Health Services Act 1988 (review)

This page provides general information and should not be considered as legal advice. Seek legal advice if you are unsure about your legal rights. Be aware that the law can change.

VCAT can review certain decisions about registration of community health centres and health services establishments made by the Minister for Health or the Secretary of the Department of Health under the Health Services Act 1988.

Cases we can hear

You may be able to apply to VCAT for review if you are one of the following:

  • an applicant for registration of a community health centre and the Secretary has:
    • refused to register the community health centre or
    • has determined to revoke the registration of a community health centre for failure to comply with the Secretary's directions
  • a registered community health centre and the relevant Minister has determined to recommend the appointment of an administrator to a registered community health centre
  • a person whose interests are affected by a decision of the Minister or the Secretary to:
    • approve or refuse to approve registration of a health services establishment, or
    • impose conditions on the approval of an application, or
    • revoke the registration of a health service establishment.

Legislation that gives VCAT the power to hear these applications

If you have a decision document, use it to help you complete the VCAT application form and attach a copy of the document to your application.

Time limits

You must make your application within 28 days after the later of the day on which:

  • the decision was made, or
  • if you have requested a statement of reasons under the Victorian Civil and Administrative Tribunal Act, the statement of reasons is given to you or you are informed that a statement of reasons will not be given.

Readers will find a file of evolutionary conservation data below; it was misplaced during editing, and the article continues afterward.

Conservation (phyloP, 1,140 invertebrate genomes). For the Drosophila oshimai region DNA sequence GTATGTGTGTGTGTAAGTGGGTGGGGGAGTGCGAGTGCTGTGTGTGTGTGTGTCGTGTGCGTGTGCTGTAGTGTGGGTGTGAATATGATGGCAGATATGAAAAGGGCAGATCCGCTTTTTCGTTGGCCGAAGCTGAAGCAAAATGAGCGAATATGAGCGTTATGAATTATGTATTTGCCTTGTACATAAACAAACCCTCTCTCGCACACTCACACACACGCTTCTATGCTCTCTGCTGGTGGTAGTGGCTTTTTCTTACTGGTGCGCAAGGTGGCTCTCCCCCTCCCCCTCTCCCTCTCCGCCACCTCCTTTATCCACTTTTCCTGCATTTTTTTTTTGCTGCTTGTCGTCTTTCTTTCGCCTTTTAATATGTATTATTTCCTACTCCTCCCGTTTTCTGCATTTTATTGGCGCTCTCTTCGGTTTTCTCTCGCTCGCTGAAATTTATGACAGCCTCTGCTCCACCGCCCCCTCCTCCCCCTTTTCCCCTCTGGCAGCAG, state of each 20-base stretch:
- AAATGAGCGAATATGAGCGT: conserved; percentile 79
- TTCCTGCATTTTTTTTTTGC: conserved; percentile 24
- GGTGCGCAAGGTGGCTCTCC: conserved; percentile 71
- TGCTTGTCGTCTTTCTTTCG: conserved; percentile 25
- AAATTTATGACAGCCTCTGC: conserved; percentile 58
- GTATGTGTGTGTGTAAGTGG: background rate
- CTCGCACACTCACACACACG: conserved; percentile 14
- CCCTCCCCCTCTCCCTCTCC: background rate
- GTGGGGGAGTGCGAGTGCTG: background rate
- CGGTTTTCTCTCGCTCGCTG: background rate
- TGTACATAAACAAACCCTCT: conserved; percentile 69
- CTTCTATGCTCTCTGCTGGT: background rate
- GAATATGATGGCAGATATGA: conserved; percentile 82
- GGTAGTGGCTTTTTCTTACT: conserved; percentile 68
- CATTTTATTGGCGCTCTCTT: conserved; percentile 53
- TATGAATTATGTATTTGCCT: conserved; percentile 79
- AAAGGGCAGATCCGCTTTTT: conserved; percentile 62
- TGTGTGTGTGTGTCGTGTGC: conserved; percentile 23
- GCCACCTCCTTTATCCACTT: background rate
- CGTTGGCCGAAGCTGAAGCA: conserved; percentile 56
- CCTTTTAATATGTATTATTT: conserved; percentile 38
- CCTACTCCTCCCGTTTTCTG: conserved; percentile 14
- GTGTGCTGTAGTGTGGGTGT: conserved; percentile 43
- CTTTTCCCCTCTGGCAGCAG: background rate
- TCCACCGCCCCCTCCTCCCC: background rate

You may be able to apply for an extension to this time limit.

What can VCAT order?

Unless the relevant Act of Parliament gives us different powers, VCAT can:

  • affirm the original decision, in which case the original decision will stand
  • vary the decision
  • set aside the decision and substitute our own decision
  • set aside the decision and remit (send back) the matter for reconsideration by the decision maker giving directions or recommendations
  • invite the decision-maker to reconsider their decision at any time during the case.

Do I need a lawyer or professional representative?

You do not need to have legal or other professional representation to appear at VCAT. If you wish to be represented by a lawyer or a professional advocate, usually you must ask for VCAT's permission. Be aware that the regulatory body in most cases uses legal representation.

Find free or low-cost legal services that may be able to assist you.

Need help with your application?

We can explain the application process and what the form is asking you for. Contact us to get support.

We cannot give you legal advice. This means we cannot tell you what to write in your application or recommend how to get the outcome you want.

Seek legal help if you are unsure about your options or need advice about your claim. The following services may be able to help you:

Access and privacy

VCAT hearings and files are usually public.

VCAT has limited authority to restrict who can access cases and files but, in certain circumstances, you can apply for confidentiality. For more about applying for confidentiality.